Asdfsad Essay

1032 words - 5 pages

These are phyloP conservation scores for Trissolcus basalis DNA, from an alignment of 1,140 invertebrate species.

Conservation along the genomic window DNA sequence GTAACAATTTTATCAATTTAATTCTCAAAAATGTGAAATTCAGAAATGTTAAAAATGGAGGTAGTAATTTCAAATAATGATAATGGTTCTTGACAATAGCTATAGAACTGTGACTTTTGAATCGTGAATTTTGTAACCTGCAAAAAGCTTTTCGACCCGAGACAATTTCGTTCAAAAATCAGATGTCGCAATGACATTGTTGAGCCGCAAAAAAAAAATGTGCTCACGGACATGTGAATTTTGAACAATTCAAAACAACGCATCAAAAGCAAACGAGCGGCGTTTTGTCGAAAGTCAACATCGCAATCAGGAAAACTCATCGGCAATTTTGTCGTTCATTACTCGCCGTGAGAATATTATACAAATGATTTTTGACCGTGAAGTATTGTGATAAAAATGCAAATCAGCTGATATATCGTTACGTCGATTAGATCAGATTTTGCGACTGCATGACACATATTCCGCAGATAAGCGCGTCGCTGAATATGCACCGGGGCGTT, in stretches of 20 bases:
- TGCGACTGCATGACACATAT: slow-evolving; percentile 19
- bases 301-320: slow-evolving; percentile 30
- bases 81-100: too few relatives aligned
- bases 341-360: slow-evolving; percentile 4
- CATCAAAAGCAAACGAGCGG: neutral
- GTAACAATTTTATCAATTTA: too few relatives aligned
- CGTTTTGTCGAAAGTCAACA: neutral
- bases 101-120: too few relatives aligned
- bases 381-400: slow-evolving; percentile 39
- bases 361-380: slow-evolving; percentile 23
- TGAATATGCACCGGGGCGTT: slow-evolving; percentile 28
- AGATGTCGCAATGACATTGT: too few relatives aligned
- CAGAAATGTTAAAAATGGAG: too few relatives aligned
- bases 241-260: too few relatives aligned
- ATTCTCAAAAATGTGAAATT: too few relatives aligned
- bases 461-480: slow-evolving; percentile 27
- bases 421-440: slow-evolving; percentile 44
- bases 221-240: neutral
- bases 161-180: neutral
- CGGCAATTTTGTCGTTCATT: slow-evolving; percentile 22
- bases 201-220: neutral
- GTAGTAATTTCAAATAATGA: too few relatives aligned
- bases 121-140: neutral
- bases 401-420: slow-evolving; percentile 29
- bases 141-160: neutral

Born in 1896 to a fairly well to-do family, F(rancis). Scott (Key) Fitzgerald is known as one of the most iconic American authors. He started gathering his fame with publications in Saturday Evening Post, which was at the time, the most widely read magazine in the United States with 2,750,000 copies sent out per week (Bruccoli 15), and Fitzgerald published the majority of his short stories in the magazine. He had many major themes throughout his works, be it novel, novella, essay, or short story, each had at least one of his common themes. These are: the allure of wealth, aspiration, mutability and loss, the rich are different from the average person, love, death, the American myth of success, war, selfishness, and loneliness. Fitzgerald also has a style of writing that readers will immediately know to be his if they have read another of his works. His style is cheery, witty, lyrical, and colorful all in one package. Not only does Fitzgerald have a unique style, but he puts himself into his stories. His most well-known short stories are “The Diamond as Big as the Ritz,” “Babylon Revisited,” and “Bernice Bobs Her Hair.” In all of these, he puts a semblance of his own life. Be it with his wife, himself, or just the way the world is around him. “The Diamond as Big as the Ritz,” features Fitzgerald’s themes of wealth as well as selfishness are proposed. Not only are there the typical Fitzgerald themes, but this story also parallels his life in a smaller sense. Both Fitzgerald and the main characters of ‘Diamond’ start out very well to-do. The Washington patriarch is introduced by Percy Washington to John Unger as “‘by far the richest man in the world’” (Bruccoli 203), which is repeated again shortly. Throughout the story until the climax and end, there is the aura of immense wealth, and in the case of Braddock Washington fairly selfish. He only thinks of ways to better his family and not the world with his enormous wealth, and his rather larger diamond. He also in fact keeps slaves, and has neglected to tell the of the loss of the Confederate South to the Union North in the American Civil War; thus the African-Americans he owns still believe themselves to be rightful property of the Washington family. Compared to F. Scott Fitzgerald – who was not selfish in any manner akin to this – they both gained massive influxes of money, although the Washington family had it a little better, both still were affluent members of society. On the downward fall of the Washingtons at the story’s end, Percy, John, and Kisimine all see Braddock attempting to bribe G-d in so he can get his wealth back from the airplanes that took it away. Braddock would, according to Unger, “give to G-d the greatest diamond in the world…let him [Braddock] have his slaves back once more, restored to life and well” (Bruccoli 231). Meanwhile, in the life of Fitzgerald, after the Great Depression hit and started to hurt the...

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